This is going to help them find comfort in the fact that you are going to drop them off, and will always be back to pick them up. It will also help with the lingering that you want to do to ensure your child is okay with you leaving (HINT: this is the worst thing you can do for your child and the teacher!)

So, what does a drop off routine look like?

Really, it can be anything. Here is ours:

  • We walk in holding hands
  • Take off our backpack, take folder out of backpack and put it in the folder bin
  • Hang up backpack (+ coat)
  • Give Mommy a big hug
  • Give mommy a high five
  • Isaac walks to his seat + mommy leaves

I started doing the little ritual of hug + high five around February of last year. Within a week I started to notice a difference. He wasn’t fighting me into the classroom, and wasn’t trying to hold onto me for dear life. He was still tearing up a bit and was hesitant to go find his seat, but he started to do it and things changed.

This year, we do exactly what is written in that list, and he hasn’t cried once. He goes right to his seat and begins whatever morning activity they are doing.

No Lingering

I am going to be blunt here. The WORST thing you can do during drop off is linger around your child. I have watched moms stay in the classroom to help calm their child down and one of two things happens.

  1. The child amps up more and more and more until EITHER the teacher (kindly) pushes mom out of the room or the mom takes the child home. If mom leaves, the child takes longer to calm down because now they are at a 10 when they only started at a 5; if mom takes child home, you have in a way rewarded the crying and the next day will be just as hard.
  2. Mom calms child down and gets them to start doing morning activity. Then, mom says bye for the second time and the crying starts all over again. This typically lands back at number one where the teacher is kindly pushing mom out of room.

If you have to drop and run, drop and run. If you have to hand off your child to the teacher or the aide, hand them off. It is going to feel like you are stabbing your own child in the back, but it will be easier the next day. Focus on that smile at the end of the day and the fact that going to school is GOOD for them. Better to do get used to it at 3 than at 5/6 in kindergarten when other kids might remember the crying.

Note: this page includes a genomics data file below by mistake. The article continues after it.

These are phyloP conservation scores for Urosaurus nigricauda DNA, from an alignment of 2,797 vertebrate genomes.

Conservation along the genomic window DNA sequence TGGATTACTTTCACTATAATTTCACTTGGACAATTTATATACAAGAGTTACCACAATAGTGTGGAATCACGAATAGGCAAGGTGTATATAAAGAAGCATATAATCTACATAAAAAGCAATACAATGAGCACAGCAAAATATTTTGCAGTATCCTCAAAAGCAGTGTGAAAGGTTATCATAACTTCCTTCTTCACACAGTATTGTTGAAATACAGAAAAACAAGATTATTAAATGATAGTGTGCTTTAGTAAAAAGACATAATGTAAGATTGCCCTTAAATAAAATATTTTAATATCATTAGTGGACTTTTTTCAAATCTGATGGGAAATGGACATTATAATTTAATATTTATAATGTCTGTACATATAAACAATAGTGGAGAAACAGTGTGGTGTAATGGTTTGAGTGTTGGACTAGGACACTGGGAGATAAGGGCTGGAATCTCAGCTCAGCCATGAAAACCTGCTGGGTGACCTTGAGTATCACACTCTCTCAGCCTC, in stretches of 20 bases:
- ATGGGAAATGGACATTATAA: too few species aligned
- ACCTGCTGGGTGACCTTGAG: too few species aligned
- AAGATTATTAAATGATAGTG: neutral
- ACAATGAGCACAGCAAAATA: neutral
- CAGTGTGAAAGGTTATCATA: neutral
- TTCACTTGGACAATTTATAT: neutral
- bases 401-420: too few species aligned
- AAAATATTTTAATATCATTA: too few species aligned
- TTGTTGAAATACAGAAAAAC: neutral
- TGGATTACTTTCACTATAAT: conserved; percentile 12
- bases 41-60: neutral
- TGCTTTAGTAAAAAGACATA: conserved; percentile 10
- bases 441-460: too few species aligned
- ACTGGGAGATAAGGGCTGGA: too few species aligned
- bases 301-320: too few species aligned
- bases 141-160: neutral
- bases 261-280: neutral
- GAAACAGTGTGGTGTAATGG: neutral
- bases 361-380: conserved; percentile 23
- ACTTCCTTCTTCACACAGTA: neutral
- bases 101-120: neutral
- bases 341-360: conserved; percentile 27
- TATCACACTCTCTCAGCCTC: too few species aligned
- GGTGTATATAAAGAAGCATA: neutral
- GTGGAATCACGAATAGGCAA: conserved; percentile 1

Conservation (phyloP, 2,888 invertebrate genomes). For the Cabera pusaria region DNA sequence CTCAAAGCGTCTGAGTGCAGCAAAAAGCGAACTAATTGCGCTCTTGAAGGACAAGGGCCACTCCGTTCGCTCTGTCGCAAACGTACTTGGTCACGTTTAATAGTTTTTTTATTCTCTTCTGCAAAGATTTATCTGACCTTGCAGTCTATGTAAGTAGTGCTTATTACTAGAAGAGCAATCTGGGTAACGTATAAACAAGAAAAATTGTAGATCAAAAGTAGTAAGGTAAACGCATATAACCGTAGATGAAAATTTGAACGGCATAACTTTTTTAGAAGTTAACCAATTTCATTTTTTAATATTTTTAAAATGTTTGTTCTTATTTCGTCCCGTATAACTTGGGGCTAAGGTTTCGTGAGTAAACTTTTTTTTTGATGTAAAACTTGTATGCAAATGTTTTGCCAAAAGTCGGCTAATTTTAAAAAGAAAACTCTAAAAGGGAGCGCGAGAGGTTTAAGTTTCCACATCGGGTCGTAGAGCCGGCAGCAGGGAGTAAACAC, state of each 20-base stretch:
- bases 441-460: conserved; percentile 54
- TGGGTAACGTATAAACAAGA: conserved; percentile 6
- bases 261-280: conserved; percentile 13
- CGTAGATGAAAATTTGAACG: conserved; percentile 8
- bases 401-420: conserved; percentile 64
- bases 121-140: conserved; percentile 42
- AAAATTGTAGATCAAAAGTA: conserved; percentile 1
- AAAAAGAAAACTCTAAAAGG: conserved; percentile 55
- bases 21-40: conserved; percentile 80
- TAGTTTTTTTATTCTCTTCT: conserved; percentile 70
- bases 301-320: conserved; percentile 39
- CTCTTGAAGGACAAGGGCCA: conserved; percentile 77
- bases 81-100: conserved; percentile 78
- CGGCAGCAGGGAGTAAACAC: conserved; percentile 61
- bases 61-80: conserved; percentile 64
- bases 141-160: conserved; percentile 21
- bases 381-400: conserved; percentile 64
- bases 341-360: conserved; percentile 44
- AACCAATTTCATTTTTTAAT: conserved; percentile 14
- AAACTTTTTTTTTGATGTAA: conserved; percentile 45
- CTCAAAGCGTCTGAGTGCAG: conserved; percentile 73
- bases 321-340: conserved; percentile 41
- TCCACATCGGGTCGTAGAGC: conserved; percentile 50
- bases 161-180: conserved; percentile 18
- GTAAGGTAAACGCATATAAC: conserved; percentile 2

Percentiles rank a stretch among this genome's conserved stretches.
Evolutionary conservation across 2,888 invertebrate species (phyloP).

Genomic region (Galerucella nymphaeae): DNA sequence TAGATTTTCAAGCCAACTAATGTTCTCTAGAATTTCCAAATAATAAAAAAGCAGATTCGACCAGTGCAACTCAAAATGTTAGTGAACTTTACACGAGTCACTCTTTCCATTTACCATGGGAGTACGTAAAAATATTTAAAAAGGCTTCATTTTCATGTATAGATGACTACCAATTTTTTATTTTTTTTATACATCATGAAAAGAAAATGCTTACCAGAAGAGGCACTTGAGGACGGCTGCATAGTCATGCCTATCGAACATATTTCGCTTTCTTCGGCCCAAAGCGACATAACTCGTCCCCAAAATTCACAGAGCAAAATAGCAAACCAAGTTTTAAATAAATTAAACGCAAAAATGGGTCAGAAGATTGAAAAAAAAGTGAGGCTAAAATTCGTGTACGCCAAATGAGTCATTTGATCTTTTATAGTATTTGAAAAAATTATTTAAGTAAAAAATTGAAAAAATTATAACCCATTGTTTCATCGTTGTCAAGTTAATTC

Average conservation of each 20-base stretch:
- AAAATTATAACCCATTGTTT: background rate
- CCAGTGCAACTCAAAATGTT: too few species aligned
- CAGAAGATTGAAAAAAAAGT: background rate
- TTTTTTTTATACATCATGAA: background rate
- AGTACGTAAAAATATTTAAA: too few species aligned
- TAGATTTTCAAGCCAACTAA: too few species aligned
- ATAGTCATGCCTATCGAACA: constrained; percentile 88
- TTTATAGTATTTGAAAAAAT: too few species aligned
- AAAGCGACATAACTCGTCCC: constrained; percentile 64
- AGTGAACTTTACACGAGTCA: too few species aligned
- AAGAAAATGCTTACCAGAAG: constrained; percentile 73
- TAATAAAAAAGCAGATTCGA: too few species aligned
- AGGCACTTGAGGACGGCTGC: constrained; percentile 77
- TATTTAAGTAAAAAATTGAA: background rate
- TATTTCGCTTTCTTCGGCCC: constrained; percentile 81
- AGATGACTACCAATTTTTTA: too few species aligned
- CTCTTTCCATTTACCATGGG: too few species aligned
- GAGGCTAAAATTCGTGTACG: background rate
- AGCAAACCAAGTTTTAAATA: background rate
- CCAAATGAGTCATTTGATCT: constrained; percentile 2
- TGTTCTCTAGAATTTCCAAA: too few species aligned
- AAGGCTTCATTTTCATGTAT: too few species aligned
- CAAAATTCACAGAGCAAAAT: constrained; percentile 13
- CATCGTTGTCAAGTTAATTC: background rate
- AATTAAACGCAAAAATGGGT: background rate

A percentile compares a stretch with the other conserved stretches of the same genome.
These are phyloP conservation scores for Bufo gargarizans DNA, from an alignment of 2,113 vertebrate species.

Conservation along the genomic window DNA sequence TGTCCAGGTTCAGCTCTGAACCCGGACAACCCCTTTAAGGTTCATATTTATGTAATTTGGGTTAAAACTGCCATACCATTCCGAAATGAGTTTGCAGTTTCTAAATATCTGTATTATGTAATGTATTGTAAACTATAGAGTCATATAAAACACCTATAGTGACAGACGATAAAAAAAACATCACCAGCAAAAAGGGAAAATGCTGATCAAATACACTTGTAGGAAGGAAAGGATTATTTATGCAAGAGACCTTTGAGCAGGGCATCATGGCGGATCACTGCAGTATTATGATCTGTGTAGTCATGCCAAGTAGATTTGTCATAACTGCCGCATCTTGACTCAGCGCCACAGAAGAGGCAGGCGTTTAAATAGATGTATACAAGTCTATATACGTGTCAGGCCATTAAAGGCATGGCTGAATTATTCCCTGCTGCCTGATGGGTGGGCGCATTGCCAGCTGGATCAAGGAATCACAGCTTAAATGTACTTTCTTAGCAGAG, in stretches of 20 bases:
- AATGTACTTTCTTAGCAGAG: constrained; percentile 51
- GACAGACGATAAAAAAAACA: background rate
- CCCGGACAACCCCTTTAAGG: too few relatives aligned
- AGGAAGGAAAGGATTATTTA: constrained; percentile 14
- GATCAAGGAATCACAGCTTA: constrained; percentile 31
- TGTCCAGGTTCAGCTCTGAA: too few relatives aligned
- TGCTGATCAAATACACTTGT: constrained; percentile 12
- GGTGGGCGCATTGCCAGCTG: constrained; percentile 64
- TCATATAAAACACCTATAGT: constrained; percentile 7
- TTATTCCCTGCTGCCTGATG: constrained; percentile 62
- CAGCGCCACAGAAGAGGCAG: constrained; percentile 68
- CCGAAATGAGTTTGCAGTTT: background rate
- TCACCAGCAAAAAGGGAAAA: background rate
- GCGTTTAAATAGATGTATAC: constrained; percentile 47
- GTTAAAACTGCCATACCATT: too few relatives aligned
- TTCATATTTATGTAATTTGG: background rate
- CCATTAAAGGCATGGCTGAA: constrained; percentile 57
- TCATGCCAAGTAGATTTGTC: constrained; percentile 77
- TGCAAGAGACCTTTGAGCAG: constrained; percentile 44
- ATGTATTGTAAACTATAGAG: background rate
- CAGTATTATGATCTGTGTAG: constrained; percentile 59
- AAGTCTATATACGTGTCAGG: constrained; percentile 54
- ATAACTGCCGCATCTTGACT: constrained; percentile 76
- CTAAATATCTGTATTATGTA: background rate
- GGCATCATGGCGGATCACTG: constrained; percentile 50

Make an After School Promise

If your child is really having a hard time, make a promise. “After school, if we have a good day, we can to the park/get ice cream/have a piece of gum/watch your favorite show/etc/etc.” At pickup, ask them if they had a good day and if they are ready to do X with you.

With Isaac, he got to watch YouTube Kids while he ate his lunch after school. Silly, I know, but this helped so much last year. He had something to look forward too and then, at pickup, was proud that he didn’t cry.

“I didn’t cry today, can I watch that show?” he would ask as I buckled him into his car seat at pickup.

NOTE: this little habit is harder to break so I recommend this as a last resort.

Conclusion

Here are two things for you to remember:

  1. Your child is safe and, probably, calm within minutes of you leaving
  2. This isn’t forever. Each day you and your child are going to get better with drop offs. A year from now this will just be a story you get to tell other moms about how you overcame

Find what works for you and your preschooler. Try something and, if that doesn’t work, try something else. Talk to and work with your child’s teacher, they might have some words of reassurance or a helping hand they can give you. The tears at drop off are just a season that you’ll look back on. So hang tight mamma and know that my inbox (+ DMs) are always open if you need some encouragement!

Similar Posts